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Before Surgery, Falah Was Falling Behind—Not Anymore

Before Surgery, Falah Was Falling Behind—Not Anymore

When Falah closes his eyes, he sees himself high above the clouds, in the cockpit of a fighter jet. When he imagines his future self, he is a pilot who helps to defend his country from the forces which seek to destroy.

But today Falah is laying in his hospital bed recovering from the surgery that saved his life.

Falah is a normal 16 year old. He loves to watch war movies and play first-person video games. His favourite soccer player is Christiano Rinaldo and he has favourite meals that his mom cooks (chicken or fish, please!).

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But in one important way Falah was always different from his peers—he couldn’t play. He was born with a heart defect that wouldn’t let him.

When he was very young, his heart defect was less of a problem. In fact, his family didn’t even know that he had a heart defect! But as he got older, his heart wasn’t able to keep up with his growing body. He was often tired. If he was out in the summer sun too long, he would pass out. Two years ago he was riding his bike home from school when he passed out on the side of the road. His family rushed him to the hospital. Falah complained to the doctor that his heart was racing and it hurt.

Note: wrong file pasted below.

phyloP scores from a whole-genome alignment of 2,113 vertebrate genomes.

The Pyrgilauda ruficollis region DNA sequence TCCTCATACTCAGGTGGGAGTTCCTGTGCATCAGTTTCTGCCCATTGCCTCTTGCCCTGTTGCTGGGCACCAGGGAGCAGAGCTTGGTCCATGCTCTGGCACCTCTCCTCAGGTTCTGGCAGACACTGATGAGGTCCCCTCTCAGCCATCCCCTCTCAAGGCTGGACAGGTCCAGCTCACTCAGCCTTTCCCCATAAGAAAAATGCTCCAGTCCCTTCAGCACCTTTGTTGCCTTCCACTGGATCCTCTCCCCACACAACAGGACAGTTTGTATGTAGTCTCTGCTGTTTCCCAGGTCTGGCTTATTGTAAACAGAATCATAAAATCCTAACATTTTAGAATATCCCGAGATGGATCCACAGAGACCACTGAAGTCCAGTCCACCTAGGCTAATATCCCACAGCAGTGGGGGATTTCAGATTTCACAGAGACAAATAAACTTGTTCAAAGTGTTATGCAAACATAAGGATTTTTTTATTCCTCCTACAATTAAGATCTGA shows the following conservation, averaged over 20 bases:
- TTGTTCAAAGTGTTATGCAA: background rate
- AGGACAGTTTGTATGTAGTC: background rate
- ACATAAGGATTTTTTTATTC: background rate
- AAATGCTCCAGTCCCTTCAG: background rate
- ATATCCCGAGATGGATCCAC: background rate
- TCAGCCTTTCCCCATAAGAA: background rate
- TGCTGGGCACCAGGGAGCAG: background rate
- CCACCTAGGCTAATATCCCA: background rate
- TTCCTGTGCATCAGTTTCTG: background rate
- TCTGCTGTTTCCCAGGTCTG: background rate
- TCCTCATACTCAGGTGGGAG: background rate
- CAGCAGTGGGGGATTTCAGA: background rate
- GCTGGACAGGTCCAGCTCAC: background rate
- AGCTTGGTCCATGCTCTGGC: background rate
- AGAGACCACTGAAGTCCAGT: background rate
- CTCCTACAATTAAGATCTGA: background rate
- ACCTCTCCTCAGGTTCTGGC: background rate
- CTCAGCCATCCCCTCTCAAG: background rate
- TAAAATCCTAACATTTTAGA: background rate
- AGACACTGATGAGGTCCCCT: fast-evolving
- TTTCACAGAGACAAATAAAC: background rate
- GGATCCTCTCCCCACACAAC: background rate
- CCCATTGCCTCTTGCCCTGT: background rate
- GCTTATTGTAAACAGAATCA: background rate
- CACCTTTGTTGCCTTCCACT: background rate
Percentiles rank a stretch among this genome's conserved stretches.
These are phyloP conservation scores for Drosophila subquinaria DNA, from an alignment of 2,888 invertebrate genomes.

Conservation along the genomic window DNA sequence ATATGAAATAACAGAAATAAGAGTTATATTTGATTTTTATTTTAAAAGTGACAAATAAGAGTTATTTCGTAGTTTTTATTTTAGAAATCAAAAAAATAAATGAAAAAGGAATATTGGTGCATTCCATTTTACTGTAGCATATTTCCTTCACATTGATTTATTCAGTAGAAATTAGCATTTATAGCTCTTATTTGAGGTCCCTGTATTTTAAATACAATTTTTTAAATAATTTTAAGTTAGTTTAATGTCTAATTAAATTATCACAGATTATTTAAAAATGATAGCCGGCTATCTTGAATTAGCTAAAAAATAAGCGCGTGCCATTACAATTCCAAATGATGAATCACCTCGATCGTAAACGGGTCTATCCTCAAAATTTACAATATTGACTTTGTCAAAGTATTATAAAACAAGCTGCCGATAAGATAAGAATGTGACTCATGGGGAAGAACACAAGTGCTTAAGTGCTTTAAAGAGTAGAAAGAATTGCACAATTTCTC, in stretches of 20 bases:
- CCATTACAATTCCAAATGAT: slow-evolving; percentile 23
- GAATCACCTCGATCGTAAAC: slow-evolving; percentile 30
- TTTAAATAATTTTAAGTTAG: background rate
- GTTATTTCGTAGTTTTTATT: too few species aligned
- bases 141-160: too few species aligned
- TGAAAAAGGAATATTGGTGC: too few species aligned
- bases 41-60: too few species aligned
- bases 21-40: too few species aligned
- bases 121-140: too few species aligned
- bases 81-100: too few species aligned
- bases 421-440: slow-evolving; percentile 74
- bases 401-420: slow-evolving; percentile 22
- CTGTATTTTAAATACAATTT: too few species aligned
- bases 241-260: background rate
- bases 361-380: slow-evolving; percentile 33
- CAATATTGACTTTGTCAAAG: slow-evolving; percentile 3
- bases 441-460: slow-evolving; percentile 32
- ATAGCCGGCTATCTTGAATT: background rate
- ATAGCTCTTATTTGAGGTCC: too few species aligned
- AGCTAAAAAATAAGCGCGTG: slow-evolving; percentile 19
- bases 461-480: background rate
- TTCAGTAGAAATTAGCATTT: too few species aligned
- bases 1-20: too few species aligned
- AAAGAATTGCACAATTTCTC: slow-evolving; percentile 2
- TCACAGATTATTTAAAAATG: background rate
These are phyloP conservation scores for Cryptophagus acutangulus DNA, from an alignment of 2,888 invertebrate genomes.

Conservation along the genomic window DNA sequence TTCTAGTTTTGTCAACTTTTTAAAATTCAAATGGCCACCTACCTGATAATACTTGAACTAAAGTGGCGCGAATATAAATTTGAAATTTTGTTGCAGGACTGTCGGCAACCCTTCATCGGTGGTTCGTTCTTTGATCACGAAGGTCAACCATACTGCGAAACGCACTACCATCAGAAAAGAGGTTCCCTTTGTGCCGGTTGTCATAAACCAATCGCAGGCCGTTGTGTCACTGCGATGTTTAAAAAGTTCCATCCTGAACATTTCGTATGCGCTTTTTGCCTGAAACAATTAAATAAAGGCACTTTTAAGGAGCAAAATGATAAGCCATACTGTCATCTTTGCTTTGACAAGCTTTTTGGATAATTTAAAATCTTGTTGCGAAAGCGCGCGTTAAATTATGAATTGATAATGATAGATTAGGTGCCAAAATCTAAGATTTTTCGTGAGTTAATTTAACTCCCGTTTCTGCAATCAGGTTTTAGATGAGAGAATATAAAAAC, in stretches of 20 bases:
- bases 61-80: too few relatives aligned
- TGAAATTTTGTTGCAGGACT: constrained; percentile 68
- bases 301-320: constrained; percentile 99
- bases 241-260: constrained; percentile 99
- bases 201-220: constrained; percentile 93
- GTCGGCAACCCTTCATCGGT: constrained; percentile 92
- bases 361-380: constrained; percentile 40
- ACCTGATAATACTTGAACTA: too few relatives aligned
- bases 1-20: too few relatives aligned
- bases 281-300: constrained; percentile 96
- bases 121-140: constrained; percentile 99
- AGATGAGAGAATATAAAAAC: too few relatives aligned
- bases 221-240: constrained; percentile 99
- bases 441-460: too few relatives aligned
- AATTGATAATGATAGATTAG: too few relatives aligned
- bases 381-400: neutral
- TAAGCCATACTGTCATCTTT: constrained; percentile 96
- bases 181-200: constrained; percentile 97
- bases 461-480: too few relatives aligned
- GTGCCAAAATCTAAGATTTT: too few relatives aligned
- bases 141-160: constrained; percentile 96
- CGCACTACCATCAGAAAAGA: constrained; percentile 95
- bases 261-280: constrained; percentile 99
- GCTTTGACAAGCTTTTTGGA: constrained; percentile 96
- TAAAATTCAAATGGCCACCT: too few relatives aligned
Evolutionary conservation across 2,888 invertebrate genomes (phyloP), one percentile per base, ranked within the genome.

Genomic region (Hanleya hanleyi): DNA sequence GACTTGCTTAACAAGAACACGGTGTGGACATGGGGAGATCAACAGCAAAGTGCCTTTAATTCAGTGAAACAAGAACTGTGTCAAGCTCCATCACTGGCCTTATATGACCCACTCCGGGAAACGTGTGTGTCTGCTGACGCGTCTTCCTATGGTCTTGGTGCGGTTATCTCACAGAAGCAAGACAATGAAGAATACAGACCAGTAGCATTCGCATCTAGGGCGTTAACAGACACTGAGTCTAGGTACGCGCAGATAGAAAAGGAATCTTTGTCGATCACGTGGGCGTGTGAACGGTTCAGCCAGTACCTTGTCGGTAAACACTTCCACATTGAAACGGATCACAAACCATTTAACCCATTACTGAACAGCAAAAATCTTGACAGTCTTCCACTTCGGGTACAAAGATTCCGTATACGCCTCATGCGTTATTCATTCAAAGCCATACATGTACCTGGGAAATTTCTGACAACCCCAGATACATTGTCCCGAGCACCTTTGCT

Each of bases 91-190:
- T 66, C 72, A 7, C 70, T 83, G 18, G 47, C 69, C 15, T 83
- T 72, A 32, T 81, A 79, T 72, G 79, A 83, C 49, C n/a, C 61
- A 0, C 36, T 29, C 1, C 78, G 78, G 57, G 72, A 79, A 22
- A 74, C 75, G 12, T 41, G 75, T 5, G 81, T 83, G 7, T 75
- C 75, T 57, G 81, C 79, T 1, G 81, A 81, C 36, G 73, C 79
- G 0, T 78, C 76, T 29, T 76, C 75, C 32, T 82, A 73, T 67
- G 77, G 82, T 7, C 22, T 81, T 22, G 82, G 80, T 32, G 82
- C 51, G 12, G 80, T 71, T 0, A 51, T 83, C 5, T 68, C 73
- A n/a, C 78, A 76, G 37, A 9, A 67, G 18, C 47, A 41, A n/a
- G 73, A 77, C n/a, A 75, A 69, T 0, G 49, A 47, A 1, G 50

At fourteen years old, the heart defect Falah’s was born with was finally diagnosed.

School became more difficult for Falah, as his heart struggled harder to keep up. He was always so tired. Often he got dizzy, and couldn’t see the words in his textbooks. Sometimes he passed out in class. His tight-knit group of friends tried to help by raising up his legs to get more blood to his heart.

This year Falah was asked to leave school—he was too far behind his classmates.

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Falah’s routine changed. Instead of the daily pattern of classes, he now had a weekly pattern of doctor’s appointment. It was amazing that Falah was still alive at all—many children born with his type of heart defect don’t live this long without surgery. His doctor told Falah’s family that he wouldn’t be able to get the surgery he needed in Iraq—there simply wasn’t the necessary equipment or skilled doctors. They applied to the government to get surgery outside the country, but heard nothing after months of waiting. Falah’s mother was crushed with a deep sense of depression, worried that her son wouldn’t live long enough to get the surgery that could save his life.